Regular readers of this site will no doubt be aware of the frenzy surrounding Bitcoin and other virtual currencies, including the cottage industry that's popped up to "mine" the "coins." Much of that industry relies on mining hardware -- not the picks and axes of the original 49ers, but computers with high-powered graphics cards that can perform the necessary calculations faster to earn more coins.
At the apex, there are full-fledged mining operations, but ordinary folks can get in on the action as well. For instance, my ZDNet colleague Jason O'Grady has recently detailed . While mainstream PC makers have largely resisted marketing their systems for coin-mining purposes, boutique company iBuyPower is testing the waters with a new lineup that it's expressing promoting for the task.
Not surprisingly dubbed the CoinMine series, the new desktops don't seem much different from the company's gaming rigs, though crucially they start with a pair of AMD Radeon R9 280X graphics cards as part of the base configuration. There are a pair of CoinMine desktops, one using AMD processors and the other Intel CPUs. As expected, the AMD-based model starts at a lower price ($999), and the base configuration features an FX-4300 processor, 4GB of RAM, 500GB and DVD burner.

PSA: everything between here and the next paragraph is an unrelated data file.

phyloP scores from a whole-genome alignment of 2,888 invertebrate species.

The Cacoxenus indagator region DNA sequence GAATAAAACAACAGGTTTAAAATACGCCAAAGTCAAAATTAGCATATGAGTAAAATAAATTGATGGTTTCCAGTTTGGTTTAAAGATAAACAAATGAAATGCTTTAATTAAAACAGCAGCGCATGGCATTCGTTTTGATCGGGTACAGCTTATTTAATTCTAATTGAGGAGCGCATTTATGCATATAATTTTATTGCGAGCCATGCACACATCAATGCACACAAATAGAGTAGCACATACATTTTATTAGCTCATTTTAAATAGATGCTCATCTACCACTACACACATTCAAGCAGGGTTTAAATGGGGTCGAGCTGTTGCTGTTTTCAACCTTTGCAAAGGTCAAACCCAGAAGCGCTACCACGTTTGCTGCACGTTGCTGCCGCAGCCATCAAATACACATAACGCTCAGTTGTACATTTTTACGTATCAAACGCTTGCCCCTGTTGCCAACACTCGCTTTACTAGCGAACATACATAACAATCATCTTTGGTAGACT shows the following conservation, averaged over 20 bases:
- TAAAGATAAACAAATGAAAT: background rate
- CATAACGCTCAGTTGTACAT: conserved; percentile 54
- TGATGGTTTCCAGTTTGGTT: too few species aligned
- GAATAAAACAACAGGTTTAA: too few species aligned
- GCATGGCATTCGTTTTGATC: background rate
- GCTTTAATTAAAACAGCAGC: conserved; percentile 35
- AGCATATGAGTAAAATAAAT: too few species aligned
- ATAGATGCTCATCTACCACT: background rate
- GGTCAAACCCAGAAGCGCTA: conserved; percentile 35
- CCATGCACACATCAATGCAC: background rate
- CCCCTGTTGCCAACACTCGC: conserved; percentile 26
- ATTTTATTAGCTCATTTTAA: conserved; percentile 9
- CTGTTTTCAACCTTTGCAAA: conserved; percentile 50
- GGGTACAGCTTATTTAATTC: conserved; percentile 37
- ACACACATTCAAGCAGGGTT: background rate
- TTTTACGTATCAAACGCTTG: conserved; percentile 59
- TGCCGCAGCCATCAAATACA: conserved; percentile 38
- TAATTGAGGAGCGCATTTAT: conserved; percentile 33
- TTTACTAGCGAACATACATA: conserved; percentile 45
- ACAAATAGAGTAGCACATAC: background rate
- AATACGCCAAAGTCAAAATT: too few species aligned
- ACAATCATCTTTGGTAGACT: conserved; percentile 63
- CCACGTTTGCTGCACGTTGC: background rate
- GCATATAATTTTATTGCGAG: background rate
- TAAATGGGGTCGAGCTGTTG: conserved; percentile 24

It relies on conventional air cooling, but the Intel version, which starts at a much higher $1,559 price, includes liquid cooling. That's crucial because the heat generated from the GPU operations is a known issue for Bitcoin mining. The Intel system also comes with a Core i3-4130 Haswell processor, 8GB of RAM, terabyte hard drive, and DVD burner. You can customize each model to your heart's content, adding a third graphics card (or downgrading to a single one) or upgrading processor, RAM, storage, cooling, etc.
We'll see if this is the start of a trend from PC vendors, though it's highly doubtful we'll see a Dell or HP "mining" lineup in the future. Are you planning on joining the Bitcoin mining community? If so, could you envision yourself purchasing one of these desktops to assist your mining operations? Let us know in the Talkback section below.